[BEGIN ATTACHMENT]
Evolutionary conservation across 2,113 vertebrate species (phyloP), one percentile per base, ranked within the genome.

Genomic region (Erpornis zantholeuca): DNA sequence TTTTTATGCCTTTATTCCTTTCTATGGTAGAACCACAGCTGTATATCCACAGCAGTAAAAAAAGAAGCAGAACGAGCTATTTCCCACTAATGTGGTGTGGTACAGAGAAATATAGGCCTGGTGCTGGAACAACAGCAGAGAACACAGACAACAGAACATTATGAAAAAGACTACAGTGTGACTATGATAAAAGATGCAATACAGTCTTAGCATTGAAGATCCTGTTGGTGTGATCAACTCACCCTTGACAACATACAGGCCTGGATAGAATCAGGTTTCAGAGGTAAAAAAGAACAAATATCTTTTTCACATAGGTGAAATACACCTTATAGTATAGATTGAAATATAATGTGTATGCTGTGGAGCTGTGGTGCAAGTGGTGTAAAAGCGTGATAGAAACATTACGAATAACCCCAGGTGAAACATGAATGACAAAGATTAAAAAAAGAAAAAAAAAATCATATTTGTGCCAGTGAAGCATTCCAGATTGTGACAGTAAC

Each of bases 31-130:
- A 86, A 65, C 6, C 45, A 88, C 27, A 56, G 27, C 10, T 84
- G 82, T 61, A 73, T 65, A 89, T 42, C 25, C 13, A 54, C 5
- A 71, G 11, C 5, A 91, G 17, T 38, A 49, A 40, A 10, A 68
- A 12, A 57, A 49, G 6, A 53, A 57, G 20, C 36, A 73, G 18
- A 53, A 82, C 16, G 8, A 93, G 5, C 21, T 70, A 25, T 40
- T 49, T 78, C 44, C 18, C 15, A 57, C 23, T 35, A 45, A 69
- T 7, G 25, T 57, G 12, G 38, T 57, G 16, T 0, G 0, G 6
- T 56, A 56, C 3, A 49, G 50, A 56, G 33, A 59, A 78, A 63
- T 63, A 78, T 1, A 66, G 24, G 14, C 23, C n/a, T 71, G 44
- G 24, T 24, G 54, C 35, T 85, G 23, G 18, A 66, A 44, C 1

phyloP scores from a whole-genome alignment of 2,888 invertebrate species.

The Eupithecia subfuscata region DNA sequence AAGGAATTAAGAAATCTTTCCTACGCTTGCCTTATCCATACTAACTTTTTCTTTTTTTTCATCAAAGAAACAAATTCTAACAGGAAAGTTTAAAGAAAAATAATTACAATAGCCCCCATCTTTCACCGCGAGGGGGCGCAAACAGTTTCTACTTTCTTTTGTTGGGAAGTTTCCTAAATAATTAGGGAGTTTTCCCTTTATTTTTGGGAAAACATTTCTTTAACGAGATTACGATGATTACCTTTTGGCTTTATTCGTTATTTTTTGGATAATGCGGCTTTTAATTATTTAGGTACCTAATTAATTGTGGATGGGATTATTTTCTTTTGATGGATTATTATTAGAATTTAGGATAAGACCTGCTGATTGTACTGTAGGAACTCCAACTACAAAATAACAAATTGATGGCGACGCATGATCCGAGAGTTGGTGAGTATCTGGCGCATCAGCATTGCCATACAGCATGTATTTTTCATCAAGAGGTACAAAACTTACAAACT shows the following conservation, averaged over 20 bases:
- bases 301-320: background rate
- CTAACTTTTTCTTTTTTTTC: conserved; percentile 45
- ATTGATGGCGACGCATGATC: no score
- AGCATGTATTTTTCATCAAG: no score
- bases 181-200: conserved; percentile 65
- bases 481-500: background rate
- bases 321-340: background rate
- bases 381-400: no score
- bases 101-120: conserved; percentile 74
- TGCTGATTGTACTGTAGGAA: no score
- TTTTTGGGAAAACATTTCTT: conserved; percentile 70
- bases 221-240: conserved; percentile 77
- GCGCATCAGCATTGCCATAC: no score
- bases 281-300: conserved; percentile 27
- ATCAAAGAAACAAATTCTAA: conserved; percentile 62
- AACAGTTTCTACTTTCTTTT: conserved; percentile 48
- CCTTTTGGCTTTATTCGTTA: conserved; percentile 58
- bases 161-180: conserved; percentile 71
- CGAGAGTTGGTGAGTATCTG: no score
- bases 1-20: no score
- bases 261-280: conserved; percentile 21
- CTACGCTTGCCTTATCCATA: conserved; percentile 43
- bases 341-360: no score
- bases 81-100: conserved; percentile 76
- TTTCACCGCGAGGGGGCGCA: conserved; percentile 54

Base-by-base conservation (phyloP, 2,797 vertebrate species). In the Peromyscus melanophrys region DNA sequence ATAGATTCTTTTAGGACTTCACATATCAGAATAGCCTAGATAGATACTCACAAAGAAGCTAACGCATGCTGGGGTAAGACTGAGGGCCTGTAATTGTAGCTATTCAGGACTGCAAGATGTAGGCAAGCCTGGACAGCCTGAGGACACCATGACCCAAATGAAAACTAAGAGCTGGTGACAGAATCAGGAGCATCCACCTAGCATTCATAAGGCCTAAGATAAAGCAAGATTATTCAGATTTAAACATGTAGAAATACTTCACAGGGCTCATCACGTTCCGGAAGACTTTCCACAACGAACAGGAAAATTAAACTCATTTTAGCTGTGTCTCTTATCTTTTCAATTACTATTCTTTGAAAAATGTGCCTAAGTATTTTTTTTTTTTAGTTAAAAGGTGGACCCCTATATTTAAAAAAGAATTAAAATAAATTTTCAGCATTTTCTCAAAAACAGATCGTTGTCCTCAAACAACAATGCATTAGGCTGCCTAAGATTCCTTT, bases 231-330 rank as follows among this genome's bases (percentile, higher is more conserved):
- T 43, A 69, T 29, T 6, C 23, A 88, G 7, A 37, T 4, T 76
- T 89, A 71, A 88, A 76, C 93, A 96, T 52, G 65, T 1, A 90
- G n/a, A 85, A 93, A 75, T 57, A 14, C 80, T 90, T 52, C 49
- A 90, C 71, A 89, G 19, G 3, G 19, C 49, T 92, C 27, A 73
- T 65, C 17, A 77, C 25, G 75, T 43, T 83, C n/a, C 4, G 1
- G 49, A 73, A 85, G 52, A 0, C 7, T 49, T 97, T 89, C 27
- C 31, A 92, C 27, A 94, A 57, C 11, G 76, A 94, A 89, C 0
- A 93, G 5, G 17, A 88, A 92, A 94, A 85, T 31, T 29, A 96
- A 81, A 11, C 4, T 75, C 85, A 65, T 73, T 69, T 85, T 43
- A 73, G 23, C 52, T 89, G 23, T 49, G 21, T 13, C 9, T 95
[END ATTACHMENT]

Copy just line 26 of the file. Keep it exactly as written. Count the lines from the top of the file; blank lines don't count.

- TTTTTGGGAAAACATTTCTT: conserved; percentile 70